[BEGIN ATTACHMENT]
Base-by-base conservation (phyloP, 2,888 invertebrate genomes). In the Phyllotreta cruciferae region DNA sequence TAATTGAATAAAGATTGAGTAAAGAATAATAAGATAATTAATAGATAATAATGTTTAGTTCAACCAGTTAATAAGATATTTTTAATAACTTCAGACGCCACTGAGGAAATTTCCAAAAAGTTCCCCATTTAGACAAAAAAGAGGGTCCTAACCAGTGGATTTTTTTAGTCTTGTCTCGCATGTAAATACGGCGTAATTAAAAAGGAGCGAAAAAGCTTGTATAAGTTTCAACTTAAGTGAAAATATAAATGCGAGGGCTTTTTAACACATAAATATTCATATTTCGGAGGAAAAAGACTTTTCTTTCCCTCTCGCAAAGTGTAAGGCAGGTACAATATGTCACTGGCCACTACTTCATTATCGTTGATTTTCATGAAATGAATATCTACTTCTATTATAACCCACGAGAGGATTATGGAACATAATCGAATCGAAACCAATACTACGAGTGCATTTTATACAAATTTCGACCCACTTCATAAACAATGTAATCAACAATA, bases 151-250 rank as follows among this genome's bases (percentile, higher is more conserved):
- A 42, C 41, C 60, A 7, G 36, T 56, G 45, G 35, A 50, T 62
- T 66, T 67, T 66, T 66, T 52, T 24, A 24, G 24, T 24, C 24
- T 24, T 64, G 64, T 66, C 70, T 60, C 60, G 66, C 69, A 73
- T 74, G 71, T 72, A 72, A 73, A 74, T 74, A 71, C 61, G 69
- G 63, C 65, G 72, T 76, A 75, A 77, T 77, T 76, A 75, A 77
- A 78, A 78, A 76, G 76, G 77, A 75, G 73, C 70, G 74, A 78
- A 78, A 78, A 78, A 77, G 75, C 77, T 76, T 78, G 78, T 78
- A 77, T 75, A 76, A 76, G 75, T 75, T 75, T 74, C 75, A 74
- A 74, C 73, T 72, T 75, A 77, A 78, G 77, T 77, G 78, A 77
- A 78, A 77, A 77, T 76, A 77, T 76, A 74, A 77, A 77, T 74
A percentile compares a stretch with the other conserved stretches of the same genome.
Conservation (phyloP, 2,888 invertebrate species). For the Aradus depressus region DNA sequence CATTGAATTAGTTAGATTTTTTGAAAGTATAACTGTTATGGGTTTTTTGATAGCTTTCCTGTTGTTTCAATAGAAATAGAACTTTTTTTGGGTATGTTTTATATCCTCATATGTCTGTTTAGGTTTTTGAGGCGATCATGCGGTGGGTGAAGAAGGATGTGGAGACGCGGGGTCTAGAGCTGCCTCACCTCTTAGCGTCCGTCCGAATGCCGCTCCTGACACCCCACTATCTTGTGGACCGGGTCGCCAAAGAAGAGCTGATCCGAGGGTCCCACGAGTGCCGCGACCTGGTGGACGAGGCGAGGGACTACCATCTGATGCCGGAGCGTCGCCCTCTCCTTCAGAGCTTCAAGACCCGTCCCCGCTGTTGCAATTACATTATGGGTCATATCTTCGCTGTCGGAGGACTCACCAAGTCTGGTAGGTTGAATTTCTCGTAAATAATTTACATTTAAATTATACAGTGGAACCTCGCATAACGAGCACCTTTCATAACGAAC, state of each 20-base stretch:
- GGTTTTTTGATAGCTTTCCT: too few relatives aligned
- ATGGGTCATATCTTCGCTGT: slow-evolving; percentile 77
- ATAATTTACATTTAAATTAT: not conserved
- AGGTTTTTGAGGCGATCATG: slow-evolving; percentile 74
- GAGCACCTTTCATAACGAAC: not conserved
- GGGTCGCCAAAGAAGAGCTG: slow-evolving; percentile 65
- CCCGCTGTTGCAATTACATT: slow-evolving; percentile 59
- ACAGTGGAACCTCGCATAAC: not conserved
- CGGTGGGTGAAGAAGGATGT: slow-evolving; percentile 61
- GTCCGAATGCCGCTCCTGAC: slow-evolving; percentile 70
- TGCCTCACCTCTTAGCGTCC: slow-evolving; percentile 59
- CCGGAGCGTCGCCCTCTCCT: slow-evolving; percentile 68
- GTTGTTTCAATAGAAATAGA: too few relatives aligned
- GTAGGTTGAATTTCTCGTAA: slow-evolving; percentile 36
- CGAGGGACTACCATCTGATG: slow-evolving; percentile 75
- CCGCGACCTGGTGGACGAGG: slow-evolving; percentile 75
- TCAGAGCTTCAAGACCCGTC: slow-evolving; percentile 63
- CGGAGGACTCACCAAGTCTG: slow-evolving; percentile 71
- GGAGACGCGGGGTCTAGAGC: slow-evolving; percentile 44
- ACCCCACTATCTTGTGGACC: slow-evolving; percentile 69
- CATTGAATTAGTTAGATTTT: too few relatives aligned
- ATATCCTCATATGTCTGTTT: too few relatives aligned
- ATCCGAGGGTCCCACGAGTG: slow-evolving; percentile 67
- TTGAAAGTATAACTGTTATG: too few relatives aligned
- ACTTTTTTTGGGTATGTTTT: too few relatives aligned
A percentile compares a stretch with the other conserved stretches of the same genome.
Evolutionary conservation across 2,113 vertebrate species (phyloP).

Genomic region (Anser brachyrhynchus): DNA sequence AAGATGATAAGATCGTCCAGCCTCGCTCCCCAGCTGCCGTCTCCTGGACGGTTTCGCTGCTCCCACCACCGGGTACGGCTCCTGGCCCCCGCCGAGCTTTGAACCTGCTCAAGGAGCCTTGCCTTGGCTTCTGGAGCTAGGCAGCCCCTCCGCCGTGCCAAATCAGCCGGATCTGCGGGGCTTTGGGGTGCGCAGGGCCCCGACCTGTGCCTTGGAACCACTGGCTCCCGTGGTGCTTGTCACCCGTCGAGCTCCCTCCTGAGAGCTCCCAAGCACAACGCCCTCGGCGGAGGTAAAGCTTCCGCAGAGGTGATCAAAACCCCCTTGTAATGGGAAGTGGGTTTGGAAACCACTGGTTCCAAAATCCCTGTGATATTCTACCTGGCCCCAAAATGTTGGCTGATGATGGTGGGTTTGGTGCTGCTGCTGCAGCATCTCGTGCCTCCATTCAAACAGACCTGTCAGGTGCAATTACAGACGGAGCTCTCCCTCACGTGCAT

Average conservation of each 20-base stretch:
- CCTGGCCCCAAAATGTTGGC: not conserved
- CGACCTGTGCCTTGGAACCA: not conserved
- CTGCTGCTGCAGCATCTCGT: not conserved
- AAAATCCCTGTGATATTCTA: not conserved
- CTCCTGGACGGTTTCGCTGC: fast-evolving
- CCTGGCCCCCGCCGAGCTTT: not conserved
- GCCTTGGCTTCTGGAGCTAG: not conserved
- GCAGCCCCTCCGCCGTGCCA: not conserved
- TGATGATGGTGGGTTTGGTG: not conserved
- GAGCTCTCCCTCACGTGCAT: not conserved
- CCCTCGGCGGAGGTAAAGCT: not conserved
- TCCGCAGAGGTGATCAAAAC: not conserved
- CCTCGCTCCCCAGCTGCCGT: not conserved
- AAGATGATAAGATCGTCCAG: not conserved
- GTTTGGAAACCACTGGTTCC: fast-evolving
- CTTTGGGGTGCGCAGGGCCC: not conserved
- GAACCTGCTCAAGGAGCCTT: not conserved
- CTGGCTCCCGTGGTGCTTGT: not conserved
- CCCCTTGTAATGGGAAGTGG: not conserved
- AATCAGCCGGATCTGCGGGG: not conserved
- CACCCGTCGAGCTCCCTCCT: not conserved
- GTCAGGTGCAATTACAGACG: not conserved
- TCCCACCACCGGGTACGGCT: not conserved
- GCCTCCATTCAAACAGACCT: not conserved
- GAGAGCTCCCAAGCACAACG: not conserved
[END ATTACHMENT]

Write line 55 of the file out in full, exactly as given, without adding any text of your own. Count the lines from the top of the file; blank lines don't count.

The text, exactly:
- CCTCGCTCCCCAGCTGCCGT: not conserved